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Old 07-02-2015, 12:32 PM   #1
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Coins SA still an attractive investment destination

South Africa is still an attractive destination to those who are interested in mineral investments, says Chamber Mines President Mike Teke.

Addressing the Economic Policy Dialogue in Pretoria, on Monday, Teke said the Chamber of Mines was excited about the Mining Phakisa operation which was recently announced by the government.

He said the Mining Phakisa would assist the mining sector to address issues which include how to encourage investment growth and transformation in the mining industry. Other issues to be looked at would include creating a more conducive environment for manufacturing to be competitive and how to provide a stable and competitive environment policy legislative and regulatory environment.

“We are participating [in Mining Phakisa] and the kick off meetings have started.

“The mining industry needs to focus on growing globally competitive mining companies, to facilitate the investment into South Africa as the National Development Plan talks about,” Teke said.

He said the Mining sector has improved safety in the mines adding that in 1993 the industry had 593 fatalities, in 2003 it had 270, in 2013 the number was below a 100 and last year the industry had 83 fatalities.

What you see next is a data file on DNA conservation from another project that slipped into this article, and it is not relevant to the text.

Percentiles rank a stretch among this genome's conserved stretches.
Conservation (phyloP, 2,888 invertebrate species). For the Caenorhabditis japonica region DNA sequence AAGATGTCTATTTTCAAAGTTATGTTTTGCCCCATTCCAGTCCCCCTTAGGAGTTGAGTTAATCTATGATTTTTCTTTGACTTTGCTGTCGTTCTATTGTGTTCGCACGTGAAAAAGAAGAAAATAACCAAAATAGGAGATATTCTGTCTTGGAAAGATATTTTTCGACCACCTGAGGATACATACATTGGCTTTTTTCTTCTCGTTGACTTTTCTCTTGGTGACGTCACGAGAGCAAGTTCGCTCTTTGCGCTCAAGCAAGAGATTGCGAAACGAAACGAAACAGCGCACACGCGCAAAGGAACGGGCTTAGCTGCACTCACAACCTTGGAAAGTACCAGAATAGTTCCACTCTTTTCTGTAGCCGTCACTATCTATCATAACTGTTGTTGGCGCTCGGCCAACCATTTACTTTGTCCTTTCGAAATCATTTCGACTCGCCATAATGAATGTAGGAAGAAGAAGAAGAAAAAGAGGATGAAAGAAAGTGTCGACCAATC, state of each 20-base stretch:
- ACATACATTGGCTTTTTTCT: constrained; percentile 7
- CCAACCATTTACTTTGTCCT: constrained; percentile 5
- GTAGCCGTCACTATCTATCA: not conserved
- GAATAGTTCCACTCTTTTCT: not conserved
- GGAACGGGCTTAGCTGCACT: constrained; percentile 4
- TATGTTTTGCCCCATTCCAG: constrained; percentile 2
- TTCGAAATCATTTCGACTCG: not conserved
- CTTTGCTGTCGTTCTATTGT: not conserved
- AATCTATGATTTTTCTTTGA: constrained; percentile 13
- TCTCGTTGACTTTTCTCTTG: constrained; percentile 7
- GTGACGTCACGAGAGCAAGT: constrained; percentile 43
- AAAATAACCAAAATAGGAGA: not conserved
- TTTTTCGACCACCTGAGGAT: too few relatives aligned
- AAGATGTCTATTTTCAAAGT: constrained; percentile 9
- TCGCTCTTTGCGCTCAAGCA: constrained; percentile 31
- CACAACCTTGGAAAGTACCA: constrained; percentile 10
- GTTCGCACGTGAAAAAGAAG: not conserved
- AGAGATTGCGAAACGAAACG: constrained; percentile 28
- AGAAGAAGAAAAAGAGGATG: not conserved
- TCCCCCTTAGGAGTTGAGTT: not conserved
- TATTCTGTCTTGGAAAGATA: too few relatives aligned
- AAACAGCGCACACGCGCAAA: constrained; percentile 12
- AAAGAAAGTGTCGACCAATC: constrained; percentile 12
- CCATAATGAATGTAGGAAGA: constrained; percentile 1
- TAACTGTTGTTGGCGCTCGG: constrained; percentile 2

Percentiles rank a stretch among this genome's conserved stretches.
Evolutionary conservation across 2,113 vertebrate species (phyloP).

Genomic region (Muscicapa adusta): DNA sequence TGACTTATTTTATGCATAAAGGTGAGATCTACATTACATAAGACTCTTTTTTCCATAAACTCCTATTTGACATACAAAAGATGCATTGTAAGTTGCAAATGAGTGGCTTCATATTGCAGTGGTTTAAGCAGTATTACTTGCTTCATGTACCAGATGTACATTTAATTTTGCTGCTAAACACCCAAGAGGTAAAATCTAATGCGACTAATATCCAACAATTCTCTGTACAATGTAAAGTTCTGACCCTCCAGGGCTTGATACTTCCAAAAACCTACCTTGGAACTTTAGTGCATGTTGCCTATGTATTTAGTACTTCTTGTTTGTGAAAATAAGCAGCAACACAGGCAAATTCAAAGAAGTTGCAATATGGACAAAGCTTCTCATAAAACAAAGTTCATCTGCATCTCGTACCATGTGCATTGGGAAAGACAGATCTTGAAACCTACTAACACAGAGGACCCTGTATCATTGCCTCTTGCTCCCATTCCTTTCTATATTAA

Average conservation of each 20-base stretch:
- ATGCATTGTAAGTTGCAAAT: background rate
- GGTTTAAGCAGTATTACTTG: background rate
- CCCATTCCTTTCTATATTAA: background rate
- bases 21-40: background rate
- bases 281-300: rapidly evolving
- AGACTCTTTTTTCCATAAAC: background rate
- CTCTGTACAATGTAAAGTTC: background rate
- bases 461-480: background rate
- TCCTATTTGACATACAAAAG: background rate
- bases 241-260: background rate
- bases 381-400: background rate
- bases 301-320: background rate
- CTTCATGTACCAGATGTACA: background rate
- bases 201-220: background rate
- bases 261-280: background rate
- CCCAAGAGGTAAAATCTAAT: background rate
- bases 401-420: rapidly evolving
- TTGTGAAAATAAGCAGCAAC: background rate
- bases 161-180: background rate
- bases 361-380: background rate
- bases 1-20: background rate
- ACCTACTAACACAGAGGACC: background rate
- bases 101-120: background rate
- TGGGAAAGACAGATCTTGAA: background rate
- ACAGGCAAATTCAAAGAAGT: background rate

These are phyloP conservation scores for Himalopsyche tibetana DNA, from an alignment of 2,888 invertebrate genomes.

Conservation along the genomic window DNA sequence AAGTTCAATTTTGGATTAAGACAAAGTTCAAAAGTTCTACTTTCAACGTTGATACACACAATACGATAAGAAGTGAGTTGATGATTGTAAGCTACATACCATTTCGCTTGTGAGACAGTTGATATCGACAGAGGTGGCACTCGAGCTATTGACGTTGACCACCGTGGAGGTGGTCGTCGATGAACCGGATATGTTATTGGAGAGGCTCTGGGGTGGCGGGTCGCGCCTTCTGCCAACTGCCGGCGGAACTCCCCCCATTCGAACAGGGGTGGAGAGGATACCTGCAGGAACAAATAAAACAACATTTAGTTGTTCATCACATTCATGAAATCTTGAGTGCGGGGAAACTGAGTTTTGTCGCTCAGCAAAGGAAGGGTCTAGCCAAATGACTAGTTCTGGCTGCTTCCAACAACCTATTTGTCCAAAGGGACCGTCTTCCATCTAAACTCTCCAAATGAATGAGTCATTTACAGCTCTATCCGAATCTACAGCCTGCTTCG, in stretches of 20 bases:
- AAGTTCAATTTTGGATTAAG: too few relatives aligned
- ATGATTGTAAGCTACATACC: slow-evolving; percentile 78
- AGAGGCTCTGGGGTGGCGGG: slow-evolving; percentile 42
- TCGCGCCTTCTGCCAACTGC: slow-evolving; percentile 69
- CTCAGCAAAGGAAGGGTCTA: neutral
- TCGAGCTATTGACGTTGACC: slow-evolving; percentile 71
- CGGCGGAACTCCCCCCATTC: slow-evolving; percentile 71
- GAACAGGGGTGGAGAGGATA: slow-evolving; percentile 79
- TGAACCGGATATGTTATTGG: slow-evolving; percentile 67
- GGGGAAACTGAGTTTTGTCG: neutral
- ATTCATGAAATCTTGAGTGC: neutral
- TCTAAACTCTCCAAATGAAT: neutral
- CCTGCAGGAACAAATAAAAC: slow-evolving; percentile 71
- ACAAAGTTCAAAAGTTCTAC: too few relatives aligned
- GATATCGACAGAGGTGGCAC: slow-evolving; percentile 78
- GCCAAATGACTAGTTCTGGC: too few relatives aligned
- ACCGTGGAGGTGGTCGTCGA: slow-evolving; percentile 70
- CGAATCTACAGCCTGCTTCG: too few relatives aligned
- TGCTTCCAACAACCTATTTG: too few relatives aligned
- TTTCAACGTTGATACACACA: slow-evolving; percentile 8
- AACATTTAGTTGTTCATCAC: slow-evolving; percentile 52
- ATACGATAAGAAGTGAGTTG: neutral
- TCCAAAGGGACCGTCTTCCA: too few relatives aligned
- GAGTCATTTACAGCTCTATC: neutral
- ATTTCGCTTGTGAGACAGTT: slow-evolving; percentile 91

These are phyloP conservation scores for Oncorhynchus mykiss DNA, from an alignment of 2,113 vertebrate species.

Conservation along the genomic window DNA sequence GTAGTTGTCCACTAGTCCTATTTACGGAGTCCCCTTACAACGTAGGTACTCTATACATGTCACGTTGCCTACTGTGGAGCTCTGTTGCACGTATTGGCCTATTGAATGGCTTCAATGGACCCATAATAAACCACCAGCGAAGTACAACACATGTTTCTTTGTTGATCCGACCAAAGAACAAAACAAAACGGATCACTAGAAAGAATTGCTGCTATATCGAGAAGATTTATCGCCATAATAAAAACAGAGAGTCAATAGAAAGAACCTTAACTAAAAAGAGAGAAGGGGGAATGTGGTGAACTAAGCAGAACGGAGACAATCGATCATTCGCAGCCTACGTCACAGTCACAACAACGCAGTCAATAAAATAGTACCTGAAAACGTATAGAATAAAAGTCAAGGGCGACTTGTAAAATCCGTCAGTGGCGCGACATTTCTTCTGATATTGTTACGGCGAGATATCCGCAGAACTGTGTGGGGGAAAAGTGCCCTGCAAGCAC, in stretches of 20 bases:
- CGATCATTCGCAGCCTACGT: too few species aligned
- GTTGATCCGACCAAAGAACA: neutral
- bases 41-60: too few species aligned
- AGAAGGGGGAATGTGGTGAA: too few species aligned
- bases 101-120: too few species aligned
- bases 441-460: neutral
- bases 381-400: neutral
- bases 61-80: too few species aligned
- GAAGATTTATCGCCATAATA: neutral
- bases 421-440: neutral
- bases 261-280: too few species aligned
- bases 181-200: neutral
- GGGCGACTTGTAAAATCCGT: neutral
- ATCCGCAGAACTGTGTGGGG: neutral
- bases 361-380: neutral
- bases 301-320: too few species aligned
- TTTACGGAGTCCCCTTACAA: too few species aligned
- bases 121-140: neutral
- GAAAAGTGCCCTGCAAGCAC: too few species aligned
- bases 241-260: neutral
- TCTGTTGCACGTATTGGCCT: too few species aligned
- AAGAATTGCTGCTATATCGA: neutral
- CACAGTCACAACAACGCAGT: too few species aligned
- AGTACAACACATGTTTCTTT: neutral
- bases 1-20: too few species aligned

“We take this industry seriously; we take all these issues that relate to fatalities seriously and beneficiation itself very seriously,” Teke said.

The dialogue focused on the challenges and opportunities for South Africa in its path for mineral beneficiation.

South Africa’s mining sector contributes 7.6 percent to the Gross Domestic Product (GDP), 26 percent of merchandise exports, around 50 percent of mining and mining related merchandise in terms of exports, he said.

The mining industry also contributed 18.7 percent of the JSE market capitalisation and 14 percent to foreign direct investment in 2013.

The sector employs about 500 000 people and almost 1.3 million indirect employees.

Institute for African Alternatives Director Professor Ben Turok, who was also a speaker at the Economic Policy Dialogue, called on the government and the private sector to work together to repair the state of the economy.

“The time has come for us to say that this is a mixed economy in which the State and the private sector has to find ways and means of working together, each one from their position of strength, from mutual respect and understanding,” Professor Turok said.

He said big business, even foreign multinational corporations are very dependent on the State and the State is very dependent on the private sector.

“The State does things that the private sector will not do and where large investments are required.

“We need to understand….the dependency on big business on the State…. Procurement from government is key especially in the mining sector and industrial sector,” he said.

Professor Turok said big business is also dependent on the State for legislation, regulation, macro-economic stability and fiscal policy. – SAnews.gov.za
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